“For God did not give us a spirit of cowardice but rather of power and love and self-control.” That line was from today’s reading from the Second Letter to Timothy. Boy, that phrase “a spirit of cowardice” jumped out at me. As the passage continues, its meaning is obvious in the larger context: “So do not be ashamed of your testimony to our Lord,
nor of me, a prisoner for his sake; but bear your share of hardship for the Gospel with the strength that comes from God.” In other words, be prepared to draw on your courage and strength of Spirit to spread the good news about Jesus, even if it may lead to bad times.
However, I kept turning over that “spirit of cowardice” phrase in my mind – especially as it pairs in contrast with “power and love and self-control.” Since such cowardice is not God, it’s perhaps helpful to reflect on what it might be, so we can better recognize, avoid, and – if need be – extinguish it from our hearts. So, how might a spirit of cowardice manifest?
The obvious way would be to do nothing, staying mum about the Gospel, not spreading the truth. This is perhaps the most common way that Christians fail to live up to their obligations; it’s all too easy to keep quiet and not say anything, even when opportunities present themselves. And, of course, someone consumed by a spirit of cowardice would be even less likely to actively seek opportunities to spread God’s love. But what other ways might such a spirit manifest?
Anyone who’s ever seen children act on stage – as part of a pageant, school function, or other mandatory appearance – has seen at least one young person who does not want to be there. Such a child gets into position, says their lines as quickly as possible – almost certainly mumbling, looking down, or otherwise unengaged – and scurries off stage like a terrified mouse.
I’ve seen other Christians try to spread the Word in a similar way, saying their piece as quickly as possible and then retreating from the situation or otherwise shutting down. God bless such folks; at least they’re trying! Courage and conviction can come from practice and prayer. But we should still remain conscientious of that potential cowardice that would seek to dampen our words, lest it stifle our efforts entirely.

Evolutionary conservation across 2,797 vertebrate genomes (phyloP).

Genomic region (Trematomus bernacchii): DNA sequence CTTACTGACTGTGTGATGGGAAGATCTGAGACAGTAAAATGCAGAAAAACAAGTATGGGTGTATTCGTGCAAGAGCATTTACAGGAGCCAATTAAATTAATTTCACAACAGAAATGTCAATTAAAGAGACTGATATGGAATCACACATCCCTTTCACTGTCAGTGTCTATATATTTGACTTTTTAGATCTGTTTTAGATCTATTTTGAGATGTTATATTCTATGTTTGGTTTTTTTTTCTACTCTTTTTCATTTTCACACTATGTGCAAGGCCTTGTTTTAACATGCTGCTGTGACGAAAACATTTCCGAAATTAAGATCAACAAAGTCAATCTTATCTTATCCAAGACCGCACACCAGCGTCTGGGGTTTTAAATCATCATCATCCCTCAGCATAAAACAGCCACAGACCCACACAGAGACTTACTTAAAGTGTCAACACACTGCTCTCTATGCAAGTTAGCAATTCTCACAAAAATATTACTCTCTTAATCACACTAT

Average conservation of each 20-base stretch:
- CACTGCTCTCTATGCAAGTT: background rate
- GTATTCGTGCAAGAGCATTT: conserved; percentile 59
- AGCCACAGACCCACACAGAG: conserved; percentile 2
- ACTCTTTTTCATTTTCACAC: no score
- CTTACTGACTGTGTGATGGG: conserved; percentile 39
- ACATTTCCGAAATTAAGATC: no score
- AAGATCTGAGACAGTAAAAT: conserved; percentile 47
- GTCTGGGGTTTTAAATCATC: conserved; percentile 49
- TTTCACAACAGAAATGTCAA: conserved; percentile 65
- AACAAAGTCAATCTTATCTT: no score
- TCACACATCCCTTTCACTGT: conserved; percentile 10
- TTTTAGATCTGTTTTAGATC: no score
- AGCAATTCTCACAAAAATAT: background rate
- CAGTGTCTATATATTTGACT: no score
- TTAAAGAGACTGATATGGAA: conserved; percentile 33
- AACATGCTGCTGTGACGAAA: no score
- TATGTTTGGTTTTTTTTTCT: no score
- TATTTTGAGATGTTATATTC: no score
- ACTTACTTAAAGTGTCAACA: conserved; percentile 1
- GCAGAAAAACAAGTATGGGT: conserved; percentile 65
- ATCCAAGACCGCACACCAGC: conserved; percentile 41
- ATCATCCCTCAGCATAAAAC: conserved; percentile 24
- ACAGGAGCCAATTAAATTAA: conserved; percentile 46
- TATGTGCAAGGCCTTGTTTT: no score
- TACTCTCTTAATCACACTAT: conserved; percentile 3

Yet, there’s another way in which I think I’ve seen the “spirit of cowardice” try to take hold. I suspect we’ve all known people who do what they can to shout down their opposition, intimidate people who disagree with them, and bully others into acquiescence. In many cases, such people are actually cowards at heart; if someone stands up to them, asks them questions that can’t be shouted down, or presents them with a quandary they don’t know the answer to, they scurry away or change the subject.
Christ’s message is one of love; it cannot be delivered by shouting or bludgeoning people with the truth. “Worship Jesus, You Idiot!” would not make an effective bumper sticker. And the message of Christ’s love is best delivered with love . . . and understanding, dialogue, and listening. Notice in the Gospels how often Jesus engages in conversation with people; he doesn’t immediately start unleashing proclamations, but listens to their concerns or questions and addresses or answers them. Even when confronted with those who oppose him and his message – as in today’s Gospel selection from Mark – Jesus still flawlessly wields “power and love and self-control.” And by doing so in the Gospel today, Jesus manages to turn the Sadducees’ question – about which of seven brothers would be married to a woman after the resurrection – into profound revelations on the nature of Heaven, resurrection, and even marriage.
Let us, then, seek to make certain that the spirit of cowardice has no hold in our hearts, so that we can find our voices to proclaim the good news, ensure we are brave in our words and deeds, and do not succumb to bullying or intimidation. The Spirit is ready and eager to help us as we spread the Word, provided we’re stalwart enough to wield the power, love, and self-control with which God infused our hearts.